School of Sufi Teaching


Naqshbandi, Mujaddidi, Chishti, Qadiri & Shadhili practices

School of Sufi Teaching

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Sufi School is a non-profit charity involved in creating awareness about Sufism and providing authentic Sufi teachings to sincere seekers.

All the teachings are given free of cost and students are not charged for attending our weekly gatherings for teaching, mentoring, discussions and group practices.

Our activities are carried out through voluntary donations. We request you to donate generously to support our work. Any amount of donation to help us to continue this good work will be appreciated and thankfully accepted.

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The Practices

Sufis believe that there are subtle centres of consciousness, which can perceive truth directly.  The most important of these is the heart, which is the locus of spiritual light. To be able to perceive truth, the heart must be awakened.

In our order we do this through a special form of meditation (Muraqaba). This meditation is different from meditations of other systems. We do not concentrate on stilling the mind or focus on a single point, image or mantra. For us, meditation means that we detach ourselves from worldly activities, and for a period of time turn our attention towards God. We do this using a process called transmission (nisbat) whereby the spiritual light acquired by the Shaykh from his own teacher, and through a ‘chain of transmission’ is transmitted directly into the student’s heart.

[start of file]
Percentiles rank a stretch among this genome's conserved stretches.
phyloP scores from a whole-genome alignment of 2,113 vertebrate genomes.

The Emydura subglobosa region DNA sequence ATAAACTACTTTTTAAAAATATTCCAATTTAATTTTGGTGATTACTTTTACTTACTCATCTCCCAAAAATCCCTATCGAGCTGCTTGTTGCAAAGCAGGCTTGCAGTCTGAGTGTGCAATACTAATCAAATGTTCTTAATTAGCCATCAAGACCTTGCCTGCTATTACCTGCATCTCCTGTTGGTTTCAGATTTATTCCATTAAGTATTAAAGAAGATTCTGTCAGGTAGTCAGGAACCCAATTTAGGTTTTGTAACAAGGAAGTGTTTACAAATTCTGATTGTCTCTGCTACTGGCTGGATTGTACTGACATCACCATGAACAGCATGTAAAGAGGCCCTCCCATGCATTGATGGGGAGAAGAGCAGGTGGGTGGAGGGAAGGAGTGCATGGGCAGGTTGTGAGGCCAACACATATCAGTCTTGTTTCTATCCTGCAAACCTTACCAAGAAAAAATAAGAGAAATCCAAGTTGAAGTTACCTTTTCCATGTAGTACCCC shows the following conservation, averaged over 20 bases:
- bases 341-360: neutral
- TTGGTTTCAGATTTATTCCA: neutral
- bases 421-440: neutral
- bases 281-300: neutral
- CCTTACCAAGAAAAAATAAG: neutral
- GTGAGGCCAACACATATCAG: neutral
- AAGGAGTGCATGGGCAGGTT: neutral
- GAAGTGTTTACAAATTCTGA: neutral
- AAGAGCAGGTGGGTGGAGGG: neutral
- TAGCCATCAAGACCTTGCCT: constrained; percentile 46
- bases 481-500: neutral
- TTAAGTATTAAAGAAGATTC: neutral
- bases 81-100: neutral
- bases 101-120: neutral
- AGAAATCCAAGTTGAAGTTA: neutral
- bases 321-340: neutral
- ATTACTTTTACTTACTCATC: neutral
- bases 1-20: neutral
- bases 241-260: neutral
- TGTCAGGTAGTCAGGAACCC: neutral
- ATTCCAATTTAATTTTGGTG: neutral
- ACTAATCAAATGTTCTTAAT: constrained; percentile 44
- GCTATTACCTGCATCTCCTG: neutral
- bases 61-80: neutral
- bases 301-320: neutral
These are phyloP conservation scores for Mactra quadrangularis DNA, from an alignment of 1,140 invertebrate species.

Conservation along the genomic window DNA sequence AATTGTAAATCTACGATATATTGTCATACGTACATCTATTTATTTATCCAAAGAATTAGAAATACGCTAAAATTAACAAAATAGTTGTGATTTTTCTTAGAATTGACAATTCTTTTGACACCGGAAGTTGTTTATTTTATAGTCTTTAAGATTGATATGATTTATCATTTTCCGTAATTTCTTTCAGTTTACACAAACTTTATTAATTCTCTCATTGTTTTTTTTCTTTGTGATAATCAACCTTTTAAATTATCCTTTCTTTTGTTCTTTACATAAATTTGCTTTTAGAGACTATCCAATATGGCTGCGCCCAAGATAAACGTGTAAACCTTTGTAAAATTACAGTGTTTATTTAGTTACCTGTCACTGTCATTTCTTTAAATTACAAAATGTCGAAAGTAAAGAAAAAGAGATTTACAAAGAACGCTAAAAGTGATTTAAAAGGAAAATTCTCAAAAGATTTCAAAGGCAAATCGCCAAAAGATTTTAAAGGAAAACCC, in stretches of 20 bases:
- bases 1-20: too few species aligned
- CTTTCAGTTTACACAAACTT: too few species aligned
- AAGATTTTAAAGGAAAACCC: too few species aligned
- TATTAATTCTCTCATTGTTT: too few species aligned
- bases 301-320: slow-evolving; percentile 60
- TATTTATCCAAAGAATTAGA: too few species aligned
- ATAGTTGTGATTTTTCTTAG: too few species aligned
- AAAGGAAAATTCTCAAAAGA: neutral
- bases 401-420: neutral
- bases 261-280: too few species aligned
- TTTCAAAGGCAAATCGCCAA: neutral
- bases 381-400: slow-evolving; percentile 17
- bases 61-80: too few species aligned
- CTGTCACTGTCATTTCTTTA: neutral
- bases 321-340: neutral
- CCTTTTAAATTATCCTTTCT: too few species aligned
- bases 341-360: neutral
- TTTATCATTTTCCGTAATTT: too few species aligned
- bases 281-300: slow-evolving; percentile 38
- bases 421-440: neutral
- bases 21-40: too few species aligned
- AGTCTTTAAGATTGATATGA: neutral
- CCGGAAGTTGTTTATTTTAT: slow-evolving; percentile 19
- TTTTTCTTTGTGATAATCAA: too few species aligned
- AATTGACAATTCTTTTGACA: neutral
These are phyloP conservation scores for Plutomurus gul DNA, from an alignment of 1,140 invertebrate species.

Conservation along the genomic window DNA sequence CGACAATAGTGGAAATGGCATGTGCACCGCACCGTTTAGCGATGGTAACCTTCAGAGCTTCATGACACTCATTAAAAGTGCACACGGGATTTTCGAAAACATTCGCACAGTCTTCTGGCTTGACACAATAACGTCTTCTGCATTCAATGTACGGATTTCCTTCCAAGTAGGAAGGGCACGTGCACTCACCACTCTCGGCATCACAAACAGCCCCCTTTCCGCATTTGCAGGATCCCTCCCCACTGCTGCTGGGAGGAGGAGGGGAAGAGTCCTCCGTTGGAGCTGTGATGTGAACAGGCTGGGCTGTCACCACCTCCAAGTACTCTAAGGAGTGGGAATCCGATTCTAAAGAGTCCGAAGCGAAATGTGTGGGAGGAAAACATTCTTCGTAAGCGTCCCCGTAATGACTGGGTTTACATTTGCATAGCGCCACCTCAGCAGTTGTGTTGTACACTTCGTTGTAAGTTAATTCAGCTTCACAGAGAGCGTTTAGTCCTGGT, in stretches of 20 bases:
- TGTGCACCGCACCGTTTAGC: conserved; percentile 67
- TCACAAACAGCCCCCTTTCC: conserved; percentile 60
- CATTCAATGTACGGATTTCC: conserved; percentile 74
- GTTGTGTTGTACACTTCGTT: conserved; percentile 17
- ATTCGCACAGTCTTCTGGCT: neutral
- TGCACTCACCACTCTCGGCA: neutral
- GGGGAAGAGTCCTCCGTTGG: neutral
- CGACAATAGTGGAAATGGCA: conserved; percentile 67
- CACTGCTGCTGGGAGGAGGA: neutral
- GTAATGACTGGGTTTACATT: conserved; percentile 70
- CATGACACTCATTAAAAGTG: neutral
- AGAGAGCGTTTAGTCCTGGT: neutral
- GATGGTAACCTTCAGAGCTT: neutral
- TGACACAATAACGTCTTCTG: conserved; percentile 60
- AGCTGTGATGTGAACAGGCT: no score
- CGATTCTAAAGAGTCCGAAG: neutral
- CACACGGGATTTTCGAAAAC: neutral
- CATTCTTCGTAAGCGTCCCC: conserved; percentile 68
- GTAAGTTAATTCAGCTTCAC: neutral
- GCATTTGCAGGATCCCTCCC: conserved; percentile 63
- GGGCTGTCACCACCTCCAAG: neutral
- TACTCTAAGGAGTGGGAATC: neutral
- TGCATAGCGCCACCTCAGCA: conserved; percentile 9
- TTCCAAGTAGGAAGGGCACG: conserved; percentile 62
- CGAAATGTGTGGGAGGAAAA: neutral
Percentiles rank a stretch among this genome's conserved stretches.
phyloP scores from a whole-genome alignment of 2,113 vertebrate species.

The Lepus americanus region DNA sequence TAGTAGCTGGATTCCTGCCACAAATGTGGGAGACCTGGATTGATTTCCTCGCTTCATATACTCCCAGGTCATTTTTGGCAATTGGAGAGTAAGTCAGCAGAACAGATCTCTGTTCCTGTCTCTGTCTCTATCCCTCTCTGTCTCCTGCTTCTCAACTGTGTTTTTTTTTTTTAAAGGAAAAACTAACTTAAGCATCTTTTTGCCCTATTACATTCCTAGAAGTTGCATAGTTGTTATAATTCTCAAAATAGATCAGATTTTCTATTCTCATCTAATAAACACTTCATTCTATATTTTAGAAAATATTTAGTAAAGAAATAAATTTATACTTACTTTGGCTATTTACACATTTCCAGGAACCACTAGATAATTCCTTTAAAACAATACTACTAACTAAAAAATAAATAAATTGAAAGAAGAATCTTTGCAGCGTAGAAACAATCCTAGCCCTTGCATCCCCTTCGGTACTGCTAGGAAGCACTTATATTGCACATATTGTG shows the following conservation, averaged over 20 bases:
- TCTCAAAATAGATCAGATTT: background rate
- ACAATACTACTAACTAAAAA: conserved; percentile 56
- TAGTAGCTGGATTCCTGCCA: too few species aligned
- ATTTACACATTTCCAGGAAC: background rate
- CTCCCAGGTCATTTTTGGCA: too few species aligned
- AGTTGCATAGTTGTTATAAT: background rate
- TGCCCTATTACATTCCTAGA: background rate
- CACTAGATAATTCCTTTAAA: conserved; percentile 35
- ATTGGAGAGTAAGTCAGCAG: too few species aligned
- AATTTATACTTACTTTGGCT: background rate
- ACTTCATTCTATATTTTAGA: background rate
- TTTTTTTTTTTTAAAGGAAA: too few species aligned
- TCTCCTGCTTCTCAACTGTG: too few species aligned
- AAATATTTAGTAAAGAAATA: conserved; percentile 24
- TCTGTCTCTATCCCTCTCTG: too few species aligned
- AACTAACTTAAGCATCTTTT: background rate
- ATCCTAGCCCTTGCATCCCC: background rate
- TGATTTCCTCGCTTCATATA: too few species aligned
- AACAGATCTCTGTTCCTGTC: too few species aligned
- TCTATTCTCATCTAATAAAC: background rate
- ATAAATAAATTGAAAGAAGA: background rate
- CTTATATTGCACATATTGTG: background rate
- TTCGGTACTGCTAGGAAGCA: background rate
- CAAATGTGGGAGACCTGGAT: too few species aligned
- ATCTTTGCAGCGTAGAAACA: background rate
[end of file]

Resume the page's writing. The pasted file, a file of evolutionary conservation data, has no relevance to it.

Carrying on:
The preliminary practices of the Naqshbandi-Mujaddedi order start with meditation on the heart. Students make an intention (niyyat) and then sit quietly for 40-45 minutes. Students do not need to adopt any special postures, but simply sit patiently awaiting the blessings of the Divine. Many students experience both mental and spiritual benefits right away.  They find increased calm and contentment, more positive feelings towards others and personal insight from doing these practices. Students also sit in meditation together at weekly meetings.  These help students to progress more quickly.

Students follow a set of ten preliminary lessons, working on the ten centres of consciousness. The practices can be integrated into ordinary daily life as the student continues to live and work in the world.  After the initial lessons, students may choose to progress further by adopting a way of life that is based on Islamic principles and the Sunna  – following the example of the Prophet Muhammad (SAWS). Students progress at their own pace, some taking years to complete the preliminary lessons while others may progress rapidly, depending on their initial state and the time they dedicate to the practices. Those who persevere make a genuine and sustaining connection to God.

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